Earlier this week, the nine nominees for the Neustadt International Prize were announced. Before listing all nine of them, here’s a bit about the prize itself:
The Neustadt Prize is the most prestigious international literary award given in the United States, often cited as “the American Nobel,” and is chosen solely on the basis of literary merit. [. . .] In the next stage of the award process, jury members will convene at Oklahoma University in October for deliberations. The jury will then vote on the shortlist of nominees to select the winner of the prize, who will be announced on Nov. 1 during the Neustadt Festival of International Literature and Culture. The laureate will receive $50,000, a replica of an eagle feather cast in silver, and a certificate of recognition at a ceremony at OU in fall 2014.
Silver Eagle Feather!
One of the cool things about this nomination announcement is that they included a “representative work” from each of the finalists, so if you want to read something by any/all of these authors you’ll know where to start. You can read more about each of the authors here, but for now, here are the authors, their country of origin, and the representative work:
For the past 140 years, Anna Karenina has been loved by millions of readers all over the world. It’s easy to see why: the novel’s two main plots revolve around characters who are just trying to find happiness through love.. . .
Linn Ullmann’s The Cold Song, her fifth novel, is built much like the house about which its story orbits: Mailund, a stately white mansion set in the Norwegian countryside a few hours drive from Oslo. The house, nestled into the. . .
Karel Schoeman’s Afrikaans novel, This Life, translated by Else Silke, falls into a genre maybe only noticed by the type of reader who tends toward Wittgenstein-type family resemblances. The essential resemblance is an elderly narrator, usually alone—or with one other. . .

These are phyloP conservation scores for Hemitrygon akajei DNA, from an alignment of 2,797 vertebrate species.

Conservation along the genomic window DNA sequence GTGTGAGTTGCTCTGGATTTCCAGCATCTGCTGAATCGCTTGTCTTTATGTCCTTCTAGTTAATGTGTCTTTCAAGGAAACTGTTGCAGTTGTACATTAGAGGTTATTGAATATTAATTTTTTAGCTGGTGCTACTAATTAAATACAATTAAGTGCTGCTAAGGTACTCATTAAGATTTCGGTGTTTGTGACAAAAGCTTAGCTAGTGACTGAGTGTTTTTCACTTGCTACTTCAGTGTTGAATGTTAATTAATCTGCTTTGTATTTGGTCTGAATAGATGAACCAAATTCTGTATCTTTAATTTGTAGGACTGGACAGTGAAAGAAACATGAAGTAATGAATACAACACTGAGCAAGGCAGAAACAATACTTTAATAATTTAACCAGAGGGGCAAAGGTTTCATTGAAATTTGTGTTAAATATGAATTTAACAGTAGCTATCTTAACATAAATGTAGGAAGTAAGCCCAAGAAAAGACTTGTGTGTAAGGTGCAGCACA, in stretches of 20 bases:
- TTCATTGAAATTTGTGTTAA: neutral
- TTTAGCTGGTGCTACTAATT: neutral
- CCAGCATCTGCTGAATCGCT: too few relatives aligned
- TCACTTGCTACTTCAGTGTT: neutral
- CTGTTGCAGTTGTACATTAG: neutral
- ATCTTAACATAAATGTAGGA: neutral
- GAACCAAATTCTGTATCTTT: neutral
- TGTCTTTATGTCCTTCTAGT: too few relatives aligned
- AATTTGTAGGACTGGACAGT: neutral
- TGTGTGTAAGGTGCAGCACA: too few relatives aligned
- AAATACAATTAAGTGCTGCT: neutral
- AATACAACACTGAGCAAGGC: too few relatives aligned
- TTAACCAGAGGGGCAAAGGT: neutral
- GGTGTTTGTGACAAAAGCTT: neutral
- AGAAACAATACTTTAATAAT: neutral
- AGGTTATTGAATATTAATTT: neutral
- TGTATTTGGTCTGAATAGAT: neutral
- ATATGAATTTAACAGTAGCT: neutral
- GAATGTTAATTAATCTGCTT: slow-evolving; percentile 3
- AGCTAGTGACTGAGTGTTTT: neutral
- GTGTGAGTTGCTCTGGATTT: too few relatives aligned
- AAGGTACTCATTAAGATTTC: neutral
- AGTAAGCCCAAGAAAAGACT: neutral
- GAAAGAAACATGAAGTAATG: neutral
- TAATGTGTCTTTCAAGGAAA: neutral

In Joris-Karl Hyusmans’s most popular novel, À rebours (Against Nature or Against the Grain, depending on the which translated edition you’re reading), there is a famous scene where the protagonist, the decadent Jean des Esseintes, starts setting gemstones on the. . .
There are books that can only wisely be recommended to specific types of readers, where it is easy to know who the respective book won’t appeal to, and Kristiina Ehin’s Walker on Water is one these. What makes this neither. . .
Imagine the most baroque excesses of Goethe, Shakespeare, and Poe, blended together and poured into a single book: That is The Nightwatches of Bonaventura. Ophelia and Hamlet fall in love in a madhouse, suicidal young men deliver mournful and heartfelt. . .
In 1899, Maurice Ravel wrote “Pavane pour une infante défunte” (“Pavane for a Dead Princess”) for solo piano (a decade later, he published an orchestral version). The piece wasn’t written for a particular person; Ravel simply wanted to compose a. . .